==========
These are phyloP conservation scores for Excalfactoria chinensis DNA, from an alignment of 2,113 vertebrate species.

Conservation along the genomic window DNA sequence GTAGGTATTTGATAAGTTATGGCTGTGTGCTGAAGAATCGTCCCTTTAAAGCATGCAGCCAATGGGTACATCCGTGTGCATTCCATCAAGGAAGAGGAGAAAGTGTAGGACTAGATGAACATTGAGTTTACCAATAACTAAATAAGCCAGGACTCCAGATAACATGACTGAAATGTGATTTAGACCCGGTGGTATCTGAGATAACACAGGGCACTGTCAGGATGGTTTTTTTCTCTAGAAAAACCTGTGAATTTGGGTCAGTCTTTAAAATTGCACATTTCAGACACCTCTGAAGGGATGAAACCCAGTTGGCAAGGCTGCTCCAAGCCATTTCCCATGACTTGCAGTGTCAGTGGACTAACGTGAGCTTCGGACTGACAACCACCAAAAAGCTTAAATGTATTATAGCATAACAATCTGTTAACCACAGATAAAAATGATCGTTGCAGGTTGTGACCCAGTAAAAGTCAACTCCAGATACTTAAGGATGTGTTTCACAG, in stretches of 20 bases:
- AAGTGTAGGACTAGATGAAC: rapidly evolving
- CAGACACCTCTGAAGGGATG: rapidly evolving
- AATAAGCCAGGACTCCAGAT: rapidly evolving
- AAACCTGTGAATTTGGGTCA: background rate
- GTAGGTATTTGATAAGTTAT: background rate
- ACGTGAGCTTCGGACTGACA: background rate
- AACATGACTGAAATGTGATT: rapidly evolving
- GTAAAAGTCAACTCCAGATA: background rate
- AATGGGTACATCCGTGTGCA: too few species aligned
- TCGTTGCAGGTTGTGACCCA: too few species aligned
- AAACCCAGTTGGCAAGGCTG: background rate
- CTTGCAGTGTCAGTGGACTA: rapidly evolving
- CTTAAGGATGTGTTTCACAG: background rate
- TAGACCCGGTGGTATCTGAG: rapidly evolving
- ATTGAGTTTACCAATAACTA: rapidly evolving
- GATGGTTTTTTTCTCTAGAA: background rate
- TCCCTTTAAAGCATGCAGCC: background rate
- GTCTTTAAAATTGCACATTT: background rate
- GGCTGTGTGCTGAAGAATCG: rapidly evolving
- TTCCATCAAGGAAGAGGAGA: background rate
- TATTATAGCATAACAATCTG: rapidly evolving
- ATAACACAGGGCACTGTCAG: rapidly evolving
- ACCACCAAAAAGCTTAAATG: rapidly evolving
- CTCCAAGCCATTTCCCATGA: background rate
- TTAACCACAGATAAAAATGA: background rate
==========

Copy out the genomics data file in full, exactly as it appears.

These are phyloP conservation scores for Excalfactoria chinensis DNA, from an alignment of 2,113 vertebrate species.

Conservation along the genomic window DNA sequence GTAGGTATTTGATAAGTTATGGCTGTGTGCTGAAGAATCGTCCCTTTAAAGCATGCAGCCAATGGGTACATCCGTGTGCATTCCATCAAGGAAGAGGAGAAAGTGTAGGACTAGATGAACATTGAGTTTACCAATAACTAAATAAGCCAGGACTCCAGATAACATGACTGAAATGTGATTTAGACCCGGTGGTATCTGAGATAACACAGGGCACTGTCAGGATGGTTTTTTTCTCTAGAAAAACCTGTGAATTTGGGTCAGTCTTTAAAATTGCACATTTCAGACACCTCTGAAGGGATGAAACCCAGTTGGCAAGGCTGCTCCAAGCCATTTCCCATGACTTGCAGTGTCAGTGGACTAACGTGAGCTTCGGACTGACAACCACCAAAAAGCTTAAATGTATTATAGCATAACAATCTGTTAACCACAGATAAAAATGATCGTTGCAGGTTGTGACCCAGTAAAAGTCAACTCCAGATACTTAAGGATGTGTTTCACAG, in stretches of 20 bases:
- AAGTGTAGGACTAGATGAAC: rapidly evolving
- CAGACACCTCTGAAGGGATG: rapidly evolving
- AATAAGCCAGGACTCCAGAT: rapidly evolving
- AAACCTGTGAATTTGGGTCA: background rate
- GTAGGTATTTGATAAGTTAT: background rate
- ACGTGAGCTTCGGACTGACA: background rate
- AACATGACTGAAATGTGATT: rapidly evolving
- GTAAAAGTCAACTCCAGATA: background rate
- AATGGGTACATCCGTGTGCA: too few species aligned
- TCGTTGCAGGTTGTGACCCA: too few species aligned
- AAACCCAGTTGGCAAGGCTG: background rate
- CTTGCAGTGTCAGTGGACTA: rapidly evolving
- CTTAAGGATGTGTTTCACAG: background rate
- TAGACCCGGTGGTATCTGAG: rapidly evolving
- ATTGAGTTTACCAATAACTA: rapidly evolving
- GATGGTTTTTTTCTCTAGAA: background rate
- TCCCTTTAAAGCATGCAGCC: background rate
- GTCTTTAAAATTGCACATTT: background rate
- GGCTGTGTGCTGAAGAATCG: rapidly evolving
- TTCCATCAAGGAAGAGGAGA: background rate
- TATTATAGCATAACAATCTG: rapidly evolving
- ATAACACAGGGCACTGTCAG: rapidly evolving
- ACCACCAAAAAGCTTAAATG: rapidly evolving
- CTCCAAGCCATTTCCCATGA: background rate
- TTAACCACAGATAAAAATGA: background rate